During the late forties and early fifties, the value of the name Lansing as a trade identification was extremely high. Although it strictly belonged to the Altec Lansing Corporation, the new company made use of the name Lansing in the style of Jim Lansing “Signature” loudspeakers. The use of the word Signature implied that one could not take a man’s name away from him, even though the name had been given or sold previously as a commodity in a business transaction.
Up to about 1955, the James B. Lansing Sound Company sold loudspeakers with the identification “Jim Lansing Signature Sound” emblazoned boldly on the pot structures. The company was quite small at that time, but by the mid-fifties it had become apparent that the new company was here to stay and was becoming a more significant force in the marketplace. At that time, Carrington was pressed by many of his field people to do something about this flagrant use of the name Lansing by the new company. George Carrington and Alvis Ward of Altec then entered a long round of polite out-of-court negotiations with Thomas, and they agreed that the new company would cease and desist in labelling of the product as Lansing. A decision was made by Thomas to capitalize on the initials, JBL, in identifying the company. The initials JBL, along with the familiar exclamation point have become synonymous with the current identity of James B. Lansing Sound, incorporated, (Nobody remembers exactly where the exclamation point came from.)
Early in his stewardship of the company, William Thomas made a commitment to design excellence and engineering integrity. These have been apparent over the years in innovative designs in both technical and visual aspects. In 1957, JBL departed from the standard method of making pot structures using sections of seamless steel tubing. They introduced sand cast pot structures made of ductile iron. This simple change decreased manufacturing costs and raised the flux density in the gap by approximately 25%.
As the consumer high fidelity movement got under way in the early and mid-fifties, Thomas secured the services of industrial designer, Robert Hartsfield, and together they created the Hartsfield system (which was still built in Japan as late as the mid eighties). In 1954, Thomas introduced an Alnico V version of the Western Electric 594 high-frequency/driver, a four-inch diaphragm compression driver whose basic design dated back to the early thirties. The basic design had not been available for some twenty years or so. The new driver was dubbed the 375, and it immediately put JBL into the theatre business. Contracts with both the Ampex Corporation and Westrex, the export division of Western Electric, brought forth a number of ancillary developments in the design of acoustic lenses and radial horns for theatre use.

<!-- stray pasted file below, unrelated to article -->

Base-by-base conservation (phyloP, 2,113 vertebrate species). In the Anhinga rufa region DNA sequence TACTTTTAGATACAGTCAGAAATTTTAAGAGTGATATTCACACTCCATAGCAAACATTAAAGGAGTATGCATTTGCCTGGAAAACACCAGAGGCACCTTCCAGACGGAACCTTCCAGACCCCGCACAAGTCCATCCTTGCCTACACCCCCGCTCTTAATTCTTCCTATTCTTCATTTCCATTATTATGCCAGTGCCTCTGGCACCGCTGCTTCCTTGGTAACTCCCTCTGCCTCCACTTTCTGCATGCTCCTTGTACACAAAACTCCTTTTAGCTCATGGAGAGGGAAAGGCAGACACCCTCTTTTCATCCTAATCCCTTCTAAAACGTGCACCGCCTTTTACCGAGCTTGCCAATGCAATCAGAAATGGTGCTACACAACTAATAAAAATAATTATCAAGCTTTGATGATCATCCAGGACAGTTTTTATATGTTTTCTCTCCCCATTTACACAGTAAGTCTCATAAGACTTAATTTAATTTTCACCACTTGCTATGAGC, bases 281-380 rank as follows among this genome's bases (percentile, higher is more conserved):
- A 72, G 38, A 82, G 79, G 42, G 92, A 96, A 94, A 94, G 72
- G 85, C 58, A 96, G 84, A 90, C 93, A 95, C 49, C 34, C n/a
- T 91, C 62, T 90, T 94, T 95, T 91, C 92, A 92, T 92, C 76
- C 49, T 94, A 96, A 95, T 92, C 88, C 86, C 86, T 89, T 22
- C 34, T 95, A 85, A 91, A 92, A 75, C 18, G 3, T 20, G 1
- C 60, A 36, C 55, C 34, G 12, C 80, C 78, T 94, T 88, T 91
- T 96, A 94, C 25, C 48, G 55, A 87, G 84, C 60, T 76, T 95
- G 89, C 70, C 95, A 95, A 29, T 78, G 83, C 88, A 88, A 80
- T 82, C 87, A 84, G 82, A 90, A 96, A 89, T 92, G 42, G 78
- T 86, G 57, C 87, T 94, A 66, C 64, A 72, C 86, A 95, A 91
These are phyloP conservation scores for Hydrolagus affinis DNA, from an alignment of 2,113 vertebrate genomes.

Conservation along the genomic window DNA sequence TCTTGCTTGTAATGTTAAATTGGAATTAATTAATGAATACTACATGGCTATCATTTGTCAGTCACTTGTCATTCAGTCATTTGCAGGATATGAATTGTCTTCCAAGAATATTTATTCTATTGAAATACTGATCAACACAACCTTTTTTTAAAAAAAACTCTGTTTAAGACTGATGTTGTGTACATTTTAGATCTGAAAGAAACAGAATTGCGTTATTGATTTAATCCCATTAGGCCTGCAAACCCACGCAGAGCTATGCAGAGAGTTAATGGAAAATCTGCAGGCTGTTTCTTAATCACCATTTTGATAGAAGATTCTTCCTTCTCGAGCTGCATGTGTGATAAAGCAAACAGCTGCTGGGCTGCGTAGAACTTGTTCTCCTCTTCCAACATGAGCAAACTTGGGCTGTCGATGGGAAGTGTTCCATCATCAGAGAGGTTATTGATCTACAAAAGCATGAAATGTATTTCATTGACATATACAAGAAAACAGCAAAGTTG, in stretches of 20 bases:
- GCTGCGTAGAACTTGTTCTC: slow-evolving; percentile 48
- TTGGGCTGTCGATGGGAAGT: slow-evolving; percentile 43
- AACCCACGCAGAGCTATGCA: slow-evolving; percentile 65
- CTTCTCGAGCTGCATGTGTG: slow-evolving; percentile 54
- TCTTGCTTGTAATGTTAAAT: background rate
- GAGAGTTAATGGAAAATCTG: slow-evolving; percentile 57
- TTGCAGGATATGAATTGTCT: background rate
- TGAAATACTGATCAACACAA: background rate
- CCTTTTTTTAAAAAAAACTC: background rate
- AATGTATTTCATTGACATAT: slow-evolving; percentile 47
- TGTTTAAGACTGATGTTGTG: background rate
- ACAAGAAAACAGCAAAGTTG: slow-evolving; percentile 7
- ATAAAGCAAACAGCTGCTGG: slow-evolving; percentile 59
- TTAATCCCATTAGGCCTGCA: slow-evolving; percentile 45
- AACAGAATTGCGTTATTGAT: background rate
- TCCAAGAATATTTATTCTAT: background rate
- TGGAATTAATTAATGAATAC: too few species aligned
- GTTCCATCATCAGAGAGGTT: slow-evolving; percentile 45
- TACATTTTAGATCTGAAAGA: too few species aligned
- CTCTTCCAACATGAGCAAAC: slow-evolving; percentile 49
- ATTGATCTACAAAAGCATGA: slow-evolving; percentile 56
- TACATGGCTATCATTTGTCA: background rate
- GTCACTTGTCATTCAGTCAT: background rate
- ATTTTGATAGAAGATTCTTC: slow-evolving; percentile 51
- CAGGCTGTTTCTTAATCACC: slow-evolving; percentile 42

One of the most striking consumer high-fidelity designs of the period was the “Paragon.” The acoustical concept was that of Richard Ranger, a colonel in the Signal Corps who had earlier been responsible for many innovations in motion picture sound engineering. The striking design of the Paragon remained a viable acoustical design for about a quarter century after its introduction in 1957. Arnold Wolf of Berkeley, California, took credit for the stunning industrial design of the product.
The work completed during the mid-fifties on theatre systems provided the basis for a major thrust into the professional sound business in general. The first area to be pursued by the company was that of studio monitor systems. During the early 1960’s, JBL worked closely with Capitol Records to design a basic monitor system, the 4320, which put JBL into the monitor business in a big way. Through Capitol Records’ International connections, JBL became the standard monitor of the worldwide Electrical and Musical Industries Company (EMI) of England. These early designs and extensions of the basic technology made JBL a leading supplier of monitors worldwide.
During the Sixties
The coming of age of Rock and Roll music during the sixties underscored the need for heavy-duty transducers that could take the mighty abuse given them during concerts. The basic Lansing design, the D130, became the signal example of what could be done in this area. It was Leo Fender of the Fender Guitar Company who identified the D130 as the ideal loudspeaker for his electric guitar designs. Through a contract with Fender, JBL provided a specialized version of this loudspeaker for that company. Subsequently, JBL has manufactured a number of other designs from ten-inch models all the way up to eighteen-inch models targeted for the music performer.
The professional line as we know it today took form in the late sixties, and it was a largely consolidation of previous OEM work that had been done for various companies, such as: Ampex, Westrex, General Railway Signal, and Fender. Thus, in a relatively short period of time, JBL came up with a full-blown line of products to serve many segments of the professional market.
In 1969, Thomas sold JBL to Sidney Harman of the Jervis Corporation. Under the stewardship of Harman, the company grew from a relatively modest $8M gross business per year to about $60M. In early 1977, Sidney Harman sold JBL, along with his other holdings in the high-fidelity industry, to Beatrice Foods. Three and a half years later Harman re-acquired JBL, and the company continues as a major force in both consumer high-fidelity and professional markets. JBL is the leading producer of branded loudspeakers in the United States today. The company is also a significant force overseas, with more than half of the output of the company sold in export markets.
For more information: www.jblpro.com